- Michael Pearson, the former chief executive of Valeant Pharmaceuticals, will collect around $10 million in severance pay and consulting fees from the beleaguered drugmaker, despite presiding over a near 90% drop in stock value over the past year.
- Valeant will pay Pearson $9 million in severance pay, along with as much as $850,000 in consulting fees over the next two years, according to a regulatory filing posted by the company Tuesday.
- Provided the contract is renewed each month, Pearson will collect $83,333 per month for consulting services through 2016, and $15,000 per month in 2017. Valeant will also give Pearson office space, access to an executive assistant, and tech support.
Pearson was replaced as CEO with former Perrigo head Joseph Papa last month, part of a sweeping overhaul of Valeant leadership after pharmacy scandals, misstated financials, and heavy criticism of the company's pricing tactics sunk the stock.
Additionally, activist investor and now Valeant board member Bill Ackman has helped usher in new members to the company's board over the past several months. Since March, eight new directors have joined the 14-person board.
The changes are meant to turn the page on a particularly disastrous first quarter and help Valeant move away from the aggressive pricing tactics with which the company has become synonymous.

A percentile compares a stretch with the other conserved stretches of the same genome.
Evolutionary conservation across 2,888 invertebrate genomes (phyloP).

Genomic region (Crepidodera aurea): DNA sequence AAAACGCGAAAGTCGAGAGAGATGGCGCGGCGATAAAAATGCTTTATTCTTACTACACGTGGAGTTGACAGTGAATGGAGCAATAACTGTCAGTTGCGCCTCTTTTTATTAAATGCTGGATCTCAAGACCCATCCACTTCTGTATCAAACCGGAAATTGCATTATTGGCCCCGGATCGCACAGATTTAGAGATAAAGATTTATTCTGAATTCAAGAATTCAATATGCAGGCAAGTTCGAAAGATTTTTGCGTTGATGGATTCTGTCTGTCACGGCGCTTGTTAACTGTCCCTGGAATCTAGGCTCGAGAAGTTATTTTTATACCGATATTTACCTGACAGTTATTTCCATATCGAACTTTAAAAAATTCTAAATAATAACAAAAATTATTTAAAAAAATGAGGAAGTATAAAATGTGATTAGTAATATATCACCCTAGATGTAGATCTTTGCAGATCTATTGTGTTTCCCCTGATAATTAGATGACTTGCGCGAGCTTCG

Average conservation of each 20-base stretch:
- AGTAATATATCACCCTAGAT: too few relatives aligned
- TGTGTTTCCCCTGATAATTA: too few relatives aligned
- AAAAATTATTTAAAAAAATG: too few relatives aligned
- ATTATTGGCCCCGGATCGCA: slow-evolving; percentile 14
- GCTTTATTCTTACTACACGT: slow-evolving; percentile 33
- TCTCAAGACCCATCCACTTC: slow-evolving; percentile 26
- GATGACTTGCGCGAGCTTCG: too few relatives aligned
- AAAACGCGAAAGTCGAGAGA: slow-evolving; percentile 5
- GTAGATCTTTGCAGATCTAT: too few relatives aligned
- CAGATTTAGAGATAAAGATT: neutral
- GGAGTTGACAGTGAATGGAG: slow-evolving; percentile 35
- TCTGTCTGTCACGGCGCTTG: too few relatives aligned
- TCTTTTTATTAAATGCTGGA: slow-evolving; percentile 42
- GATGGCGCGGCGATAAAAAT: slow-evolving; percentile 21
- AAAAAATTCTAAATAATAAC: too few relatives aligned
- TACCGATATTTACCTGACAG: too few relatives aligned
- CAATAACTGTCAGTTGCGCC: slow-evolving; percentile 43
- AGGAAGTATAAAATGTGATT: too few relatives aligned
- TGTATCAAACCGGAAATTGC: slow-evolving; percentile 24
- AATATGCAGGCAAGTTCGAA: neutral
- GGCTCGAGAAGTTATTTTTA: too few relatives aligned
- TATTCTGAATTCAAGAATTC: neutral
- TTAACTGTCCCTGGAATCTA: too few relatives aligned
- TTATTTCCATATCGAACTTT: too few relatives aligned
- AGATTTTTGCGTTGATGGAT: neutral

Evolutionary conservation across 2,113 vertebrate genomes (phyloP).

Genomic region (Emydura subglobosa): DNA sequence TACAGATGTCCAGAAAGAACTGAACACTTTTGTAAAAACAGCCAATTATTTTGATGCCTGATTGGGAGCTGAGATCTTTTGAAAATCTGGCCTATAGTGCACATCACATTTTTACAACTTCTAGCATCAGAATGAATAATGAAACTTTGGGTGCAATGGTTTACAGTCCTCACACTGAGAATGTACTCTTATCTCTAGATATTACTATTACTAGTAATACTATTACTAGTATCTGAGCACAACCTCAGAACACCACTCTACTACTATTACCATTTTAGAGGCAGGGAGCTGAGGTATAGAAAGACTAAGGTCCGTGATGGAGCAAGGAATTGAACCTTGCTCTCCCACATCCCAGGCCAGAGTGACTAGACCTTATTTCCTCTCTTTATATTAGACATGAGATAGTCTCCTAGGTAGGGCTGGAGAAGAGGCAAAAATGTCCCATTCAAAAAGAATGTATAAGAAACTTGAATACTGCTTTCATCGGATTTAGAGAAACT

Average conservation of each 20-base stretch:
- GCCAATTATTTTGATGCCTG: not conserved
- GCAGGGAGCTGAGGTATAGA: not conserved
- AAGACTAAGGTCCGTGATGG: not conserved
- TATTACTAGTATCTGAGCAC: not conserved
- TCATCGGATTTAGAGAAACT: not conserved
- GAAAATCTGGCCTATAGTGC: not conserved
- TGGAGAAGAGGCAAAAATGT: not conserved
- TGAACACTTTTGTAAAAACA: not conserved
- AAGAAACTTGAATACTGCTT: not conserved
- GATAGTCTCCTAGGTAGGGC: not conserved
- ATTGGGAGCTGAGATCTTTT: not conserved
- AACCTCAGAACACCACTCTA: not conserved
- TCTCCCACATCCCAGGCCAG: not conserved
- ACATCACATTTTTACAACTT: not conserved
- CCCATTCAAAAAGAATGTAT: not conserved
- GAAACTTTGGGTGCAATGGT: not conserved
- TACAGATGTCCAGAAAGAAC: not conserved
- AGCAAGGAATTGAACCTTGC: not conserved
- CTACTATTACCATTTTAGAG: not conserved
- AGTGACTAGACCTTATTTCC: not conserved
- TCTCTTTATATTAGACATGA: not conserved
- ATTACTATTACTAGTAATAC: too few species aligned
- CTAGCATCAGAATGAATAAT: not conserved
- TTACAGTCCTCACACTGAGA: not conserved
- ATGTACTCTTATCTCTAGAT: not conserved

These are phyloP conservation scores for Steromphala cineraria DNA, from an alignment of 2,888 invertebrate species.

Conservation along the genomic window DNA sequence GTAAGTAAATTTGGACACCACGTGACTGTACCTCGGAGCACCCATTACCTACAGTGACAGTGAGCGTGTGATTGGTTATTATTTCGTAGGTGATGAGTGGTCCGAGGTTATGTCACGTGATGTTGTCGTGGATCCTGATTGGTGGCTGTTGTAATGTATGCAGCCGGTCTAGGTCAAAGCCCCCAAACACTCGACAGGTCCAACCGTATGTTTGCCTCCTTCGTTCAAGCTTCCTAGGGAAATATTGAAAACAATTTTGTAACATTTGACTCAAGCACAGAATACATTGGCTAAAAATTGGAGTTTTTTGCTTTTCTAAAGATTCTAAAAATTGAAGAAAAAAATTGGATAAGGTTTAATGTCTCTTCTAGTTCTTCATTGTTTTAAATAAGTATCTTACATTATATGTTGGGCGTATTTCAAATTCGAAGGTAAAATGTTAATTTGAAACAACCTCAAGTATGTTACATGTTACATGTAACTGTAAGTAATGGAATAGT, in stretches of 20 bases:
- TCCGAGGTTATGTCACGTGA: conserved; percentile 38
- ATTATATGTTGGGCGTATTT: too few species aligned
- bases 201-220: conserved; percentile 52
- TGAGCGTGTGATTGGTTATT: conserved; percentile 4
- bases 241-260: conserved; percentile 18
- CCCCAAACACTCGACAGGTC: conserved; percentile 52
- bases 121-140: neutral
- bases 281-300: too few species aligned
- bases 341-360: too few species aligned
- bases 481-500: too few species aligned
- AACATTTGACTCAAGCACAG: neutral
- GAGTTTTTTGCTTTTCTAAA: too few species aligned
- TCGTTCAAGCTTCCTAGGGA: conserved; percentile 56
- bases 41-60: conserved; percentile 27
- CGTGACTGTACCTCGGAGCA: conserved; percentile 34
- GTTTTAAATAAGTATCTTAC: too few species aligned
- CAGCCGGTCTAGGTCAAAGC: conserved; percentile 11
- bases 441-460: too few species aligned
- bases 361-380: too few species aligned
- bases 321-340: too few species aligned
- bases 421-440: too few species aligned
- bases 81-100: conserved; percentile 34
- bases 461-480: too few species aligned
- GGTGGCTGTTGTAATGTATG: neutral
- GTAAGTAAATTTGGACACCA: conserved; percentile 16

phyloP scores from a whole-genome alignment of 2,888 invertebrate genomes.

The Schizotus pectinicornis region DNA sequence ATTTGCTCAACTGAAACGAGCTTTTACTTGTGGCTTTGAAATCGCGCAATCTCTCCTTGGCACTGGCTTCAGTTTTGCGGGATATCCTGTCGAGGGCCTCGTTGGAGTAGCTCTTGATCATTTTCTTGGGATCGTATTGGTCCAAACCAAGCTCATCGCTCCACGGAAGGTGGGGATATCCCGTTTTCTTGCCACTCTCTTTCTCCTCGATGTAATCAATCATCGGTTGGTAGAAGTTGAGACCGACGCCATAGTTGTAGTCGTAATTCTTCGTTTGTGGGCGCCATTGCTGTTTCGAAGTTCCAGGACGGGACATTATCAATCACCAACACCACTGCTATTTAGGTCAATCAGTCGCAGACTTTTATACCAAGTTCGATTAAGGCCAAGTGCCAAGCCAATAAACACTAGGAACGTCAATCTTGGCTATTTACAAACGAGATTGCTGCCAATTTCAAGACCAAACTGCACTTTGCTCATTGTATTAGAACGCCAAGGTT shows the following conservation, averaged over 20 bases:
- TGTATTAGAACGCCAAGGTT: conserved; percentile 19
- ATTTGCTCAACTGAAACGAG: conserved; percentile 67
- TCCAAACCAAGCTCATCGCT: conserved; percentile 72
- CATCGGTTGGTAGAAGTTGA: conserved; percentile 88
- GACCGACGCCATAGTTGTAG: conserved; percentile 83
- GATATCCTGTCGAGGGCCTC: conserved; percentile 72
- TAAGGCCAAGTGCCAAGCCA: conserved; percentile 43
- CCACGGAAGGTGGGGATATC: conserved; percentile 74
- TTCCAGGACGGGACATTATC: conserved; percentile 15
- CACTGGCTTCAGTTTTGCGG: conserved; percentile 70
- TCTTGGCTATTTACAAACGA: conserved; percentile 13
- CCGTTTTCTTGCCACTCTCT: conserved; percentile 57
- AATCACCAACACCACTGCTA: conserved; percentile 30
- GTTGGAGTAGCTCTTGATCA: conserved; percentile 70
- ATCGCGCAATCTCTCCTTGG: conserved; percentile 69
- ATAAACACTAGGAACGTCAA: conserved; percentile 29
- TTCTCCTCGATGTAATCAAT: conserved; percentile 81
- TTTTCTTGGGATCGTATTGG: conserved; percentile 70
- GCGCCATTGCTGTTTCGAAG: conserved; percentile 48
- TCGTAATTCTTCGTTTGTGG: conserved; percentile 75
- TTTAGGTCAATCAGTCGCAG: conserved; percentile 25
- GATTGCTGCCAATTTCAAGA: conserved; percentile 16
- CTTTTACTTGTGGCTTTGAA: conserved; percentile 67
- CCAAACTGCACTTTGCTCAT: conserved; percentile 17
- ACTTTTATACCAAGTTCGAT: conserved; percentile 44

In early May, Valeant announced it would form a new committee to oversee drug pricing and patient access. Shortly thereafter, the committee unveiled broader discounts for hospitals on Isuprel and Nitropress, two heart drugs which Valeant had jacked up prices on. Although hospitals are now eligible for up to a 40% discount depending on purchase volume, some have criticized the discounts for being insignificant compared to the sharp price increases taken by Valeant on the drugs.
Although Pearson has very much been the public face for Valeant's fall from grace, he is still being richly rewarded. In addition to the $9 million severance payment, Pearson will remain eligible for a pro-rated annual bonus based on his time as CEO over the first four months of 2016. Valeant will also continue to provide medical, dental, and vision health care coverage for Pearson and his dependents for two years.
Prior to his replacement, Pearson had been CEO of Valeant since 2008 after joining the company from the high-powered consultancy McKinsey. He brought with him a distinctive approach to biopharma, predicated on lean R&D, heavy acquisition of other companies, and sharp drug price increases.
While Pearson's approach was initially praised for eliminating much of the risk pharma companies face in conducting early-stage R&D, his strategy left the company more vulnerable to criticism over price increases.
Valeant is now under investigation by Congress, the Securities and Exchange Commission, and U.S. attorneys in New York and Massachusetts in connection with drug pricing and its pharmacy network.